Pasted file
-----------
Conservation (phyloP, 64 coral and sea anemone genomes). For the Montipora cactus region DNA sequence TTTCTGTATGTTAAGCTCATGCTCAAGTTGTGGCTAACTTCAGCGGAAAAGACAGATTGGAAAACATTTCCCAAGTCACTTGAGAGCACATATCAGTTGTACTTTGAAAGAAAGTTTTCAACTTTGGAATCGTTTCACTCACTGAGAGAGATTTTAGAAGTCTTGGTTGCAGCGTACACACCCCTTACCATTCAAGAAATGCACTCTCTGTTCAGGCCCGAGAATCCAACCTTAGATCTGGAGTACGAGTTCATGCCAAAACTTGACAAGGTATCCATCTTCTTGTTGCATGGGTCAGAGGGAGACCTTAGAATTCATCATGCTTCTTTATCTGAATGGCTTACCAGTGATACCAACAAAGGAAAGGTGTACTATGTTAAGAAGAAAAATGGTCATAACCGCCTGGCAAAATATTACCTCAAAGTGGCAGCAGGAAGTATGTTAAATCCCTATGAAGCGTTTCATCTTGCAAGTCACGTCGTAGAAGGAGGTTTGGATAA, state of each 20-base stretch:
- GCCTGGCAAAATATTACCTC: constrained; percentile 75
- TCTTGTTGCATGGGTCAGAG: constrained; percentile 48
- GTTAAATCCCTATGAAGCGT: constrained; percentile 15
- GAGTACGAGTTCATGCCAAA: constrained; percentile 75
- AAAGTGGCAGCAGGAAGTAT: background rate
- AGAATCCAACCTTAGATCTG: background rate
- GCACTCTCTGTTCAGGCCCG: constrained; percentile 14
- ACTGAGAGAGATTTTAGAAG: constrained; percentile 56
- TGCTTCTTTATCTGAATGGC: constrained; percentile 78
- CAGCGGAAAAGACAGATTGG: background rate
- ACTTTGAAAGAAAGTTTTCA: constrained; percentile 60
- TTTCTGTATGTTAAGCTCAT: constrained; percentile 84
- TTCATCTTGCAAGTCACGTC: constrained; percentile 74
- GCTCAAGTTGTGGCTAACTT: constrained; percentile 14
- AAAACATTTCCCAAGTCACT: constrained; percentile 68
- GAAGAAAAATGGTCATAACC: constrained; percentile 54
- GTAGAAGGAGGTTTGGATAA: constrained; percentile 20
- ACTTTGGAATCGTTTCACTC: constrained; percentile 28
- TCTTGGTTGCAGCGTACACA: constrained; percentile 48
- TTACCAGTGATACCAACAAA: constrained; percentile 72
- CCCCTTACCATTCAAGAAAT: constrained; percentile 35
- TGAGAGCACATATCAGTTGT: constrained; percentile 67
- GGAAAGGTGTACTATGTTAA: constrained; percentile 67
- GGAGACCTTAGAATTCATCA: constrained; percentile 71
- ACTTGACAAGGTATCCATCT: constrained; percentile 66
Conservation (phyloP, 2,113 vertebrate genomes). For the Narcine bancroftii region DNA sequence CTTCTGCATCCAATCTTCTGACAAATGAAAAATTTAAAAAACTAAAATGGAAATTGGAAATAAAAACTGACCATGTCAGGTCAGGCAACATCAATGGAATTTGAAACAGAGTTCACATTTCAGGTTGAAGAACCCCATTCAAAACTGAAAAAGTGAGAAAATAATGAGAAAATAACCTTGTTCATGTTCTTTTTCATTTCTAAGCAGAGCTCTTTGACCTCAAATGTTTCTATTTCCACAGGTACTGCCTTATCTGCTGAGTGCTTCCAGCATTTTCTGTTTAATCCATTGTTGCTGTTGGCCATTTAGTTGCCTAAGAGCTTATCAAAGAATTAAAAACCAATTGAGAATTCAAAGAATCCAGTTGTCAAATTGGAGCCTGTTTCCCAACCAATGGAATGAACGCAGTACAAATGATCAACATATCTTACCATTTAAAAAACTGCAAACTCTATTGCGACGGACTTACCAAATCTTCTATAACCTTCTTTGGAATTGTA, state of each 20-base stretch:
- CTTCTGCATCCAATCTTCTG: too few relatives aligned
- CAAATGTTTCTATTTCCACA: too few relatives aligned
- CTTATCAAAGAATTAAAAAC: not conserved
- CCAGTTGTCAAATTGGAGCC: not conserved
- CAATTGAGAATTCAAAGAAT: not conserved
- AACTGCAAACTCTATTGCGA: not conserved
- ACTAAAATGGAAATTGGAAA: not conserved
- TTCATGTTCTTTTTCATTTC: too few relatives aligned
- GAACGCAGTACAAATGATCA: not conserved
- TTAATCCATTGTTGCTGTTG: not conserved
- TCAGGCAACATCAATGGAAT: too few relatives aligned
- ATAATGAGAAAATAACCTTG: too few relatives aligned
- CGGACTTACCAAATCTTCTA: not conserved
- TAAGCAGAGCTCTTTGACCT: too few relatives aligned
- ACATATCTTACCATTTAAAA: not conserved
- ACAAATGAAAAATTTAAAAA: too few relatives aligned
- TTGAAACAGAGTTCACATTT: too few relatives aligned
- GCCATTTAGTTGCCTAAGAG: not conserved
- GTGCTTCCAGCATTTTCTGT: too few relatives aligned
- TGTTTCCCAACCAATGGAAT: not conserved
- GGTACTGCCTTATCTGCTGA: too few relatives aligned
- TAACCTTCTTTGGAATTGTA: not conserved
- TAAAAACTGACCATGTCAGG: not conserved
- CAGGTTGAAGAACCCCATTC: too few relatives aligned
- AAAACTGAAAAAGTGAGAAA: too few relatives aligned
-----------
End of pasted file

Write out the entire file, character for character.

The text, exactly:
Conservation (phyloP, 64 coral and sea anemone genomes). For the Montipora cactus region DNA sequence TTTCTGTATGTTAAGCTCATGCTCAAGTTGTGGCTAACTTCAGCGGAAAAGACAGATTGGAAAACATTTCCCAAGTCACTTGAGAGCACATATCAGTTGTACTTTGAAAGAAAGTTTTCAACTTTGGAATCGTTTCACTCACTGAGAGAGATTTTAGAAGTCTTGGTTGCAGCGTACACACCCCTTACCATTCAAGAAATGCACTCTCTGTTCAGGCCCGAGAATCCAACCTTAGATCTGGAGTACGAGTTCATGCCAAAACTTGACAAGGTATCCATCTTCTTGTTGCATGGGTCAGAGGGAGACCTTAGAATTCATCATGCTTCTTTATCTGAATGGCTTACCAGTGATACCAACAAAGGAAAGGTGTACTATGTTAAGAAGAAAAATGGTCATAACCGCCTGGCAAAATATTACCTCAAAGTGGCAGCAGGAAGTATGTTAAATCCCTATGAAGCGTTTCATCTTGCAAGTCACGTCGTAGAAGGAGGTTTGGATAA, state of each 20-base stretch:
- GCCTGGCAAAATATTACCTC: constrained; percentile 75
- TCTTGTTGCATGGGTCAGAG: constrained; percentile 48
- GTTAAATCCCTATGAAGCGT: constrained; percentile 15
- GAGTACGAGTTCATGCCAAA: constrained; percentile 75
- AAAGTGGCAGCAGGAAGTAT: background rate
- AGAATCCAACCTTAGATCTG: background rate
- GCACTCTCTGTTCAGGCCCG: constrained; percentile 14
- ACTGAGAGAGATTTTAGAAG: constrained; percentile 56
- TGCTTCTTTATCTGAATGGC: constrained; percentile 78
- CAGCGGAAAAGACAGATTGG: background rate
- ACTTTGAAAGAAAGTTTTCA: constrained; percentile 60
- TTTCTGTATGTTAAGCTCAT: constrained; percentile 84
- TTCATCTTGCAAGTCACGTC: constrained; percentile 74
- GCTCAAGTTGTGGCTAACTT: constrained; percentile 14
- AAAACATTTCCCAAGTCACT: constrained; percentile 68
- GAAGAAAAATGGTCATAACC: constrained; percentile 54
- GTAGAAGGAGGTTTGGATAA: constrained; percentile 20
- ACTTTGGAATCGTTTCACTC: constrained; percentile 28
- TCTTGGTTGCAGCGTACACA: constrained; percentile 48
- TTACCAGTGATACCAACAAA: constrained; percentile 72
- CCCCTTACCATTCAAGAAAT: constrained; percentile 35
- TGAGAGCACATATCAGTTGT: constrained; percentile 67
- GGAAAGGTGTACTATGTTAA: constrained; percentile 67
- GGAGACCTTAGAATTCATCA: constrained; percentile 71
- ACTTGACAAGGTATCCATCT: constrained; percentile 66
Conservation (phyloP, 2,113 vertebrate genomes). For the Narcine bancroftii region DNA sequence CTTCTGCATCCAATCTTCTGACAAATGAAAAATTTAAAAAACTAAAATGGAAATTGGAAATAAAAACTGACCATGTCAGGTCAGGCAACATCAATGGAATTTGAAACAGAGTTCACATTTCAGGTTGAAGAACCCCATTCAAAACTGAAAAAGTGAGAAAATAATGAGAAAATAACCTTGTTCATGTTCTTTTTCATTTCTAAGCAGAGCTCTTTGACCTCAAATGTTTCTATTTCCACAGGTACTGCCTTATCTGCTGAGTGCTTCCAGCATTTTCTGTTTAATCCATTGTTGCTGTTGGCCATTTAGTTGCCTAAGAGCTTATCAAAGAATTAAAAACCAATTGAGAATTCAAAGAATCCAGTTGTCAAATTGGAGCCTGTTTCCCAACCAATGGAATGAACGCAGTACAAATGATCAACATATCTTACCATTTAAAAAACTGCAAACTCTATTGCGACGGACTTACCAAATCTTCTATAACCTTCTTTGGAATTGTA, state of each 20-base stretch:
- CTTCTGCATCCAATCTTCTG: too few relatives aligned
- CAAATGTTTCTATTTCCACA: too few relatives aligned
- CTTATCAAAGAATTAAAAAC: not conserved
- CCAGTTGTCAAATTGGAGCC: not conserved
- CAATTGAGAATTCAAAGAAT: not conserved
- AACTGCAAACTCTATTGCGA: not conserved
- ACTAAAATGGAAATTGGAAA: not conserved
- TTCATGTTCTTTTTCATTTC: too few relatives aligned
- GAACGCAGTACAAATGATCA: not conserved
- TTAATCCATTGTTGCTGTTG: not conserved
- TCAGGCAACATCAATGGAAT: too few relatives aligned
- ATAATGAGAAAATAACCTTG: too few relatives aligned
- CGGACTTACCAAATCTTCTA: not conserved
- TAAGCAGAGCTCTTTGACCT: too few relatives aligned
- ACATATCTTACCATTTAAAA: not conserved
- ACAAATGAAAAATTTAAAAA: too few relatives aligned
- TTGAAACAGAGTTCACATTT: too few relatives aligned
- GCCATTTAGTTGCCTAAGAG: not conserved
- GTGCTTCCAGCATTTTCTGT: too few relatives aligned
- TGTTTCCCAACCAATGGAAT: not conserved
- GGTACTGCCTTATCTGCTGA: too few relatives aligned
- TAACCTTCTTTGGAATTGTA: not conserved
- TAAAAACTGACCATGTCAGG: not conserved
- CAGGTTGAAGAACCCCATTC: too few relatives aligned
- AAAACTGAAAAAGTGAGAAA: too few relatives aligned